In many other domains, it is possible to promote regulatory goals by selecting the appropriate default rules. And where it is not possible or best to change the default, we can have a similar effect merely by easing and simplifying people's choices. Several of the rules discussed in this Plan reflect this aspiration. One such rule, involving hazard communication to workers and proposed by the Occupational Safety and Health Administration in 2009, is expected to increase simplicity, to reduce costs, and at the same time to save dozens of lives each year.
In the same vein, the Administration is taking a series of steps toward simplifying the Free Application for Federal Student Aid (FAFSA), reducing the number of questions and allowing electronic retrieval of information. Use of a simpler and shorter form is accompanied by measures designed to permit online users to transfer data previously supplied electronically on their tax forms directly onto their FAFSA application.
To achieve regulatory goals, it is important to understand that people are often affected by the behavior of their peers: If people learn that they are using more energy than similarly situated others, their energy use declines - saving money while also reducing pollution. In the domain of seatbelt usage, real change occurred as regulation worked hand-in-hand with emerging social norms. The Administration is well aware that if safety is to increase significantly on the highways, it must be in part because of social norms that discourage distracted driving (and other risky behavior). In October 2009, the President issued an Executive Order banning texting while driving by Federal employees; the Department of Transportation is embarking on a range of initiatives to reduce distracted driving.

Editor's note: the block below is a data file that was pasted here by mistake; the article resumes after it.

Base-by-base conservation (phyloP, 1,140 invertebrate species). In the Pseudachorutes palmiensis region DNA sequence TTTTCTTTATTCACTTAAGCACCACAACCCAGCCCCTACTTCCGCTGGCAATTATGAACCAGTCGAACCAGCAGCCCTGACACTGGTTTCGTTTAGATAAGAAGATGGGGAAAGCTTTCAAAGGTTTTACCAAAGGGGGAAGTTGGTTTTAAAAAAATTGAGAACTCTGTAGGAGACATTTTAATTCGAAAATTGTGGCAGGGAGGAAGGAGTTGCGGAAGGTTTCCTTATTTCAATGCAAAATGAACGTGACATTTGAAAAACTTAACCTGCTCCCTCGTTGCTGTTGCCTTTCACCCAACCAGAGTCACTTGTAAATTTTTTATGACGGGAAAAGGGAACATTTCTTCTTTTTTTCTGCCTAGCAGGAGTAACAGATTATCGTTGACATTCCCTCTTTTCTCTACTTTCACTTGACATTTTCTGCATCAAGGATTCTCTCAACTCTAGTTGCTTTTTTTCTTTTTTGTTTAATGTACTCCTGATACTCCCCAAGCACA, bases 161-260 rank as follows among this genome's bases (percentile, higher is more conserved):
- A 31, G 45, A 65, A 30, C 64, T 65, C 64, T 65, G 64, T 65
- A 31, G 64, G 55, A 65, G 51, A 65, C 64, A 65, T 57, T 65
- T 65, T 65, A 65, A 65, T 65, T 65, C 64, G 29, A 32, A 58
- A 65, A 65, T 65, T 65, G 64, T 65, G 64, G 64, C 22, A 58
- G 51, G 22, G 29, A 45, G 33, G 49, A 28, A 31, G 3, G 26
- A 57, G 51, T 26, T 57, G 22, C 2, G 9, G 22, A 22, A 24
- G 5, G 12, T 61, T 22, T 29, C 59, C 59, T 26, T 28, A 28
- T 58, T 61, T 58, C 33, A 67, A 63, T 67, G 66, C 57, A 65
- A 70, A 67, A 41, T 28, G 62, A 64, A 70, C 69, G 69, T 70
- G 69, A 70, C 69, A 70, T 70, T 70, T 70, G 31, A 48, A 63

Scientific integrity is critically important, in the sense that regulators cannot decide how to proceed without having a sense of what is known and what remains uncertain. Of course some risks are large and others are small. Some regulations are burdensome and some are not. Some regulations have unintended bad consequences; others have unintended good consequences.
In his January 30, 2009, memorandum, President Obama pointed to the importance of "a dispassionate and analytical 'second opinion' on agency actions.'' He also asked the Director of OMB to address the role of three factors that are not always fully included in cost-benefit analysis: the interests of future generations; distributional considerations; and fairness. If regulation is to be data-driven and evidence-based, it must include, rather than neglect, the concerns of future generations.
Many of the regulations in this Plan reflect these concerns. In particular, environmental regulations, designed to combat the risks associated with climate change, are attentive to the interests of future generations and those who are least well-off. The Administration has recently developed interim figures for the social cost of carbon-figures that have been used for several different regulations in this Plan, involving energy efficiency in vending machines and greenhouse gas emissions from motor vehicles. The figures are based in part on a recognition of the well- established view that a high discount rate for long- term damage could lead to action that might harm future generations.